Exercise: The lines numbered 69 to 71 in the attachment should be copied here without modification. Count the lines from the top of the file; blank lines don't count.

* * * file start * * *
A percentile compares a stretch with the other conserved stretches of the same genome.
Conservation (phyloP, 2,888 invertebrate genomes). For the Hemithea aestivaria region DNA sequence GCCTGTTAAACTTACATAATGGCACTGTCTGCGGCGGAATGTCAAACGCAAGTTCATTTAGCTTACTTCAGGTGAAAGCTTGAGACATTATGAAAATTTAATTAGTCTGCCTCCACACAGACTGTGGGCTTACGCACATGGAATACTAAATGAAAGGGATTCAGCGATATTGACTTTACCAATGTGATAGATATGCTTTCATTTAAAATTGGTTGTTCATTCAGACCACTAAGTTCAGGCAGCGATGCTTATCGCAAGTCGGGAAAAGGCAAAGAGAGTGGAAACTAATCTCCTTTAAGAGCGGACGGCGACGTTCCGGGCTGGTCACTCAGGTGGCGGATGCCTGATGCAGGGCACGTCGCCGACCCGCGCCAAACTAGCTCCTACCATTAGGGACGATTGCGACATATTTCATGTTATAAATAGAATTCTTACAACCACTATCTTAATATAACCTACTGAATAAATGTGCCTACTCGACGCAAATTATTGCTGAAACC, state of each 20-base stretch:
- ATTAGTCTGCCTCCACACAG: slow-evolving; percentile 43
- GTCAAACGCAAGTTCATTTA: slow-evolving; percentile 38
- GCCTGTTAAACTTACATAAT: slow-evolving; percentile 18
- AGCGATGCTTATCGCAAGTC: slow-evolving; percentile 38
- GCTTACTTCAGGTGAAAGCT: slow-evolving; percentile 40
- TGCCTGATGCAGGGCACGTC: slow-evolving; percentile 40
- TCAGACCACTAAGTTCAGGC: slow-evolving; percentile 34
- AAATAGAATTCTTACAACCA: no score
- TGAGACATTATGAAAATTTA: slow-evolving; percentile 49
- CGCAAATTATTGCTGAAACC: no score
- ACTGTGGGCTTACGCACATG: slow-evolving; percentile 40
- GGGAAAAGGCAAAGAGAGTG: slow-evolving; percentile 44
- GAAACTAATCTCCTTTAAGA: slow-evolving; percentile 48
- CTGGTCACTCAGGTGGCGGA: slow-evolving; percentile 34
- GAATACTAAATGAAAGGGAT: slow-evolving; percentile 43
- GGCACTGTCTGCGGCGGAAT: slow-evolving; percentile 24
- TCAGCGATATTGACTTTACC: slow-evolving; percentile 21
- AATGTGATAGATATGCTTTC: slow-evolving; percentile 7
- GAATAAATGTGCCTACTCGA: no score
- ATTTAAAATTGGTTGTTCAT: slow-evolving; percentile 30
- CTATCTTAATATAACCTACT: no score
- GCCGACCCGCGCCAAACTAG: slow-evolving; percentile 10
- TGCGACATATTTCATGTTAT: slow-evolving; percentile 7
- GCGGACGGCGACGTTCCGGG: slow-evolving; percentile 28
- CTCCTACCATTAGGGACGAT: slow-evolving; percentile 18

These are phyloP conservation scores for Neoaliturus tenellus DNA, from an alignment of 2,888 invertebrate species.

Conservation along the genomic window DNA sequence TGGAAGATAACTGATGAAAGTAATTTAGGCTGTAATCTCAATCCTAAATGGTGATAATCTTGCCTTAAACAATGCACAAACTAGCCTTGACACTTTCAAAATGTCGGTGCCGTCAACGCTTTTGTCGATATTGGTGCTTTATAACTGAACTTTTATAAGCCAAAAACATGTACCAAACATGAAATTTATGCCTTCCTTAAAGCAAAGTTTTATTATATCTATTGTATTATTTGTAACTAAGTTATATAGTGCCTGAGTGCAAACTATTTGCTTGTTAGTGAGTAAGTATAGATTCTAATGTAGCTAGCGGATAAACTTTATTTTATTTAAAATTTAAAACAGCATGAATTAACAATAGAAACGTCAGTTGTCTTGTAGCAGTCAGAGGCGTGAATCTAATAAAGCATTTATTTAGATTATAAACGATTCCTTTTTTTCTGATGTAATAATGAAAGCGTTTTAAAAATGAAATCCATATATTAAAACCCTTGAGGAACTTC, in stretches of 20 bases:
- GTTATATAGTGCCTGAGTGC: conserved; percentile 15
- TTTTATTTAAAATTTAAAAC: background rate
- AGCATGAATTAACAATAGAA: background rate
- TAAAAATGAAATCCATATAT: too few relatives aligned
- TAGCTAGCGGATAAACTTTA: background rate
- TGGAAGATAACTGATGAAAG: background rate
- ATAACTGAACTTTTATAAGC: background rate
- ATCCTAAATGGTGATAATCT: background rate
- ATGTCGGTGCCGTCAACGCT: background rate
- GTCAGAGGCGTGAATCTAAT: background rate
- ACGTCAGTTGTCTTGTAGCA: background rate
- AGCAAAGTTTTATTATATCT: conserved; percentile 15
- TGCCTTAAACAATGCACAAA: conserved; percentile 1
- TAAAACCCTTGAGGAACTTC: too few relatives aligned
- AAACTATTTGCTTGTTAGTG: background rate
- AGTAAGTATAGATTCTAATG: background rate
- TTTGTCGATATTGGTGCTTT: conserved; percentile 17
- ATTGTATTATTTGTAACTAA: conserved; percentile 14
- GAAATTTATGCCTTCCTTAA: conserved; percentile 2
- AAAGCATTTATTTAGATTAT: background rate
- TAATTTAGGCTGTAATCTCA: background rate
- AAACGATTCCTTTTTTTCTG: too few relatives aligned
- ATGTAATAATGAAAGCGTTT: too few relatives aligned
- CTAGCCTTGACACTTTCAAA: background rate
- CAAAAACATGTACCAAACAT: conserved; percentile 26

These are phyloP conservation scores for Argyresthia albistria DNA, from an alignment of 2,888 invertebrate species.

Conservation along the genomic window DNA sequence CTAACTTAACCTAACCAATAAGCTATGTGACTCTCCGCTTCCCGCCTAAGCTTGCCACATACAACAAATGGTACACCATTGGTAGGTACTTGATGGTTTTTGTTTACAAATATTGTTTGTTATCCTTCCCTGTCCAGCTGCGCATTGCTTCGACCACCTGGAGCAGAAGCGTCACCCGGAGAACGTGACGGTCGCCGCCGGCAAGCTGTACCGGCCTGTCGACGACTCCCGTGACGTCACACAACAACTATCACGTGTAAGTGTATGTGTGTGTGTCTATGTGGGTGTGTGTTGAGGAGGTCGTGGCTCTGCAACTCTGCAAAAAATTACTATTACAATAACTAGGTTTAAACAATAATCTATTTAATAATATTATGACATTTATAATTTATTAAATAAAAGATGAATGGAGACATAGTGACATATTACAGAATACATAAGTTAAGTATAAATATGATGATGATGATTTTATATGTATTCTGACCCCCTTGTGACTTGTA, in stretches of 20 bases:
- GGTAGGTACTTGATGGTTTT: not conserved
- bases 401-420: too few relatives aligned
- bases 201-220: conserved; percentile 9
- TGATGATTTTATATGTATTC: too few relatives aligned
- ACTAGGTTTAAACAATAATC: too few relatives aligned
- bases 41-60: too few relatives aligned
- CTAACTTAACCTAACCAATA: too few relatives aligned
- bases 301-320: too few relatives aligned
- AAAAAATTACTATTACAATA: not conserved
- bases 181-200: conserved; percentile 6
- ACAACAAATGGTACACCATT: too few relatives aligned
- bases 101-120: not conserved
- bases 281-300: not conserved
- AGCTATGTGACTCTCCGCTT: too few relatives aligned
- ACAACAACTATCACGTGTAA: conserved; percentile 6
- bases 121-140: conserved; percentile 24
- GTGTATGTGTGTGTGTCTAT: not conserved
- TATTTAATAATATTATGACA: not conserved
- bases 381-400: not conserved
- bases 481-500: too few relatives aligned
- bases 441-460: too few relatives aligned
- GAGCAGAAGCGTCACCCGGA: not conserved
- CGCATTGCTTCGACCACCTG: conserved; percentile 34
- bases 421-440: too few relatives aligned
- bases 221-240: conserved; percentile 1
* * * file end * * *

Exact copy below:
- bases 281-300: not conserved
- AGCTATGTGACTCTCCGCTT: too few relatives aligned
- ACAACAACTATCACGTGTAA: conserved; percentile 6